The Hollow Men

One thing I notice about getting older is the way that things start to get away from you…

One thing I notice about getting older is the way that things start to get away from you. Time starts slipping away faster, days run shorter and everything just starts to take more and more physical, psychological and administrative maintenance to keep afloat and successfully functioning. Rationalising the global systemic drift into an inevitable thermodynamic equilibrium and white noise of unrecoverable information-as-entropy, there may still be no panacea to this growing feeling or experience of material and emotional displacement. When the cost of systemic upkeep finally overtakes the capacity to renew or recycle the decay in useful ways, the end begins.

To me, this also begs philosophical questions of civilisation age and, as referenced above, of when “the cost of systemic upkeep finally overtakes the capacity to renew or recycle the decay in useful ways, the end begins”. Much of the paralysing turbulence generated by global entropy and conflict is a consequence of the fact that life has evolved by seeking methods of optimal pattern self-replication and that the optimal methods for this have generally occurred at what is sometimes called the edge of chaos.

This is a big topic with wide scope but the central kernel is to acknowledge that the existence, continuity and vigorous self-propagation of systemic turbulence and conflict proves difficult to negotiate because it is also one of the key methods by which the systems and complexity within (and as) which we exist emerge. The irony here lies in the fact that a momentum for change and variety that is encoded within nature as physical law and logical necessity is the driving force behind biology, sentience, intelligence, culture, technology and civilisation but it is also the cause of insecurity, neurosis, difference and conflict. Add to this that there is a certain amount of concrete, if limited, value and technological, organisational or psychological capital or value to be extracted from the exploitation or continuation of entropy and difference in or as conflict.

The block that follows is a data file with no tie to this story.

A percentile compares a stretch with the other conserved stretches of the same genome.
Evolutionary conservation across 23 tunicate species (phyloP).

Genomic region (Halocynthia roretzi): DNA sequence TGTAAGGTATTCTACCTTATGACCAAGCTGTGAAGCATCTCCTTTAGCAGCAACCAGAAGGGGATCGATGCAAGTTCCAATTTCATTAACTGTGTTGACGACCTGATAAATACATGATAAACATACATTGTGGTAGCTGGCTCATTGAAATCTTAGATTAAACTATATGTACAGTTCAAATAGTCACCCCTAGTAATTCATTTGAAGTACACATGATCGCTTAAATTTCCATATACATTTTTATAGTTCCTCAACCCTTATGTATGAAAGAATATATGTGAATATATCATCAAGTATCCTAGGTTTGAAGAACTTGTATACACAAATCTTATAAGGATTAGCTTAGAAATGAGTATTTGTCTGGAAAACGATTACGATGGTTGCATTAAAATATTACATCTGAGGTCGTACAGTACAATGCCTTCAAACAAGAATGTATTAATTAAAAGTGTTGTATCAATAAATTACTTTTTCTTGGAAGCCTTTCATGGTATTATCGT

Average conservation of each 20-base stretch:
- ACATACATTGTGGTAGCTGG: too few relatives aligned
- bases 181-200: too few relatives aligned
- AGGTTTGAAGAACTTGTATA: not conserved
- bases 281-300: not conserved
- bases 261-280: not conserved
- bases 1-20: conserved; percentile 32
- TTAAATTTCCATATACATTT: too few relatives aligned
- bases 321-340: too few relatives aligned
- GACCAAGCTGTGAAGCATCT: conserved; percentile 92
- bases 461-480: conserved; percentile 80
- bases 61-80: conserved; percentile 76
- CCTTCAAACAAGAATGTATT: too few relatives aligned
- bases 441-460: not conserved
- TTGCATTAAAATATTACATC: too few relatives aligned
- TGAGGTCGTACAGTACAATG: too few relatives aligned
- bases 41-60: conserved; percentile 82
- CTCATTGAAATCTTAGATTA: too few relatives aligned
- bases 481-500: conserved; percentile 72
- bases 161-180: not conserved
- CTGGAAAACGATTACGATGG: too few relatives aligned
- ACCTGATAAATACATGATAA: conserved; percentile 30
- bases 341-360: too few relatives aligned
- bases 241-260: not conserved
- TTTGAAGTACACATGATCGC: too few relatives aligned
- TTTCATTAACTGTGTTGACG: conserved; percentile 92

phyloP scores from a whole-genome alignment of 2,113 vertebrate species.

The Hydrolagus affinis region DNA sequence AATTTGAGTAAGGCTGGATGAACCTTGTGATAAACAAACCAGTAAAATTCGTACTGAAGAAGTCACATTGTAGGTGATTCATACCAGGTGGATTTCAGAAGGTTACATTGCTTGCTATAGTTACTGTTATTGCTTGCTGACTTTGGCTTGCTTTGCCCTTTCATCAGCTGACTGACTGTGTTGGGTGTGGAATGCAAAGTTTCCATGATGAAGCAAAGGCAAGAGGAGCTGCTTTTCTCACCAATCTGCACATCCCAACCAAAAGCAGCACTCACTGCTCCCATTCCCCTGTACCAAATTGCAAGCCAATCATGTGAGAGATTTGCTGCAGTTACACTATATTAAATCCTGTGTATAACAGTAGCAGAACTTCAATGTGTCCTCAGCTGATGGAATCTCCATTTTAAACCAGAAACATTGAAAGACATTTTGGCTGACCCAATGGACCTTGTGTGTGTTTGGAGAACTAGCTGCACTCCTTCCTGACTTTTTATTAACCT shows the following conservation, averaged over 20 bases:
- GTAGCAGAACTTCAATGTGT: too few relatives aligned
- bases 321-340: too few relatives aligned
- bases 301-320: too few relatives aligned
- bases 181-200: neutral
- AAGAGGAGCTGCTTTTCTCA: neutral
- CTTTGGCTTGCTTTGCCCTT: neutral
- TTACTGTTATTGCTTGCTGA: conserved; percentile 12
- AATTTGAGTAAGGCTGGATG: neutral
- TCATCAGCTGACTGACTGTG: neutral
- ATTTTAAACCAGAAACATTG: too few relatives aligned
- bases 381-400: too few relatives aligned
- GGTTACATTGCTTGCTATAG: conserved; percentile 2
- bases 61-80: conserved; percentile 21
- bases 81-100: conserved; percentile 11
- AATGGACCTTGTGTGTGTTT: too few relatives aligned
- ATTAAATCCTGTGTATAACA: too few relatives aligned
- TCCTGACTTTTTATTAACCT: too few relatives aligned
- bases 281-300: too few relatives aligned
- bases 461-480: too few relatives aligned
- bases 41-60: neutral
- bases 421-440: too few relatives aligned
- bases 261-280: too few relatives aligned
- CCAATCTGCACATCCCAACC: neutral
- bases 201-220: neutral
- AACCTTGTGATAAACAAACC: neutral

A great mistake we all often make is to consider that all of our own individual travails and troubles are really different in fundamental kind or function to the problems of the larger world in which we exist. Problems of continuity and survival are endemic to living systems but it appears, perhaps, that there may be hard-coded limits to the complexity and diversity that those systems are able to support. This is not to say that there are not plausible and intelligent solutions to our shared existential dilemmas, but I do think that we are on the whole utterly intransigent, immature and unable to acknowledge the most useful truths and facts through which we might actually improve the longer-term prognosis of Global civilisation.

I have always had a feeling that degenerative disassembly and unrecoverable entropy will inevitably overtake the creative assembly of social and political order in the world. In some ways this is merely the personal fate of any embodied sentience, writ large. It is also perhaps inevitable that personal psychological and existential insecurity finds itself written upon vast banners of stupidity and cruel ignorance when it seems that this is the most immediate, if least useful, way of generating effect in the world. Lonely little creatures seeking continuity and uncertainty in a world which is fundamentally unable to provide these things have a tendency to create what only amount to self-destructive narratives and rationales of purpose which provide little more than flickering candles in an ultimately meaningless cosmic night.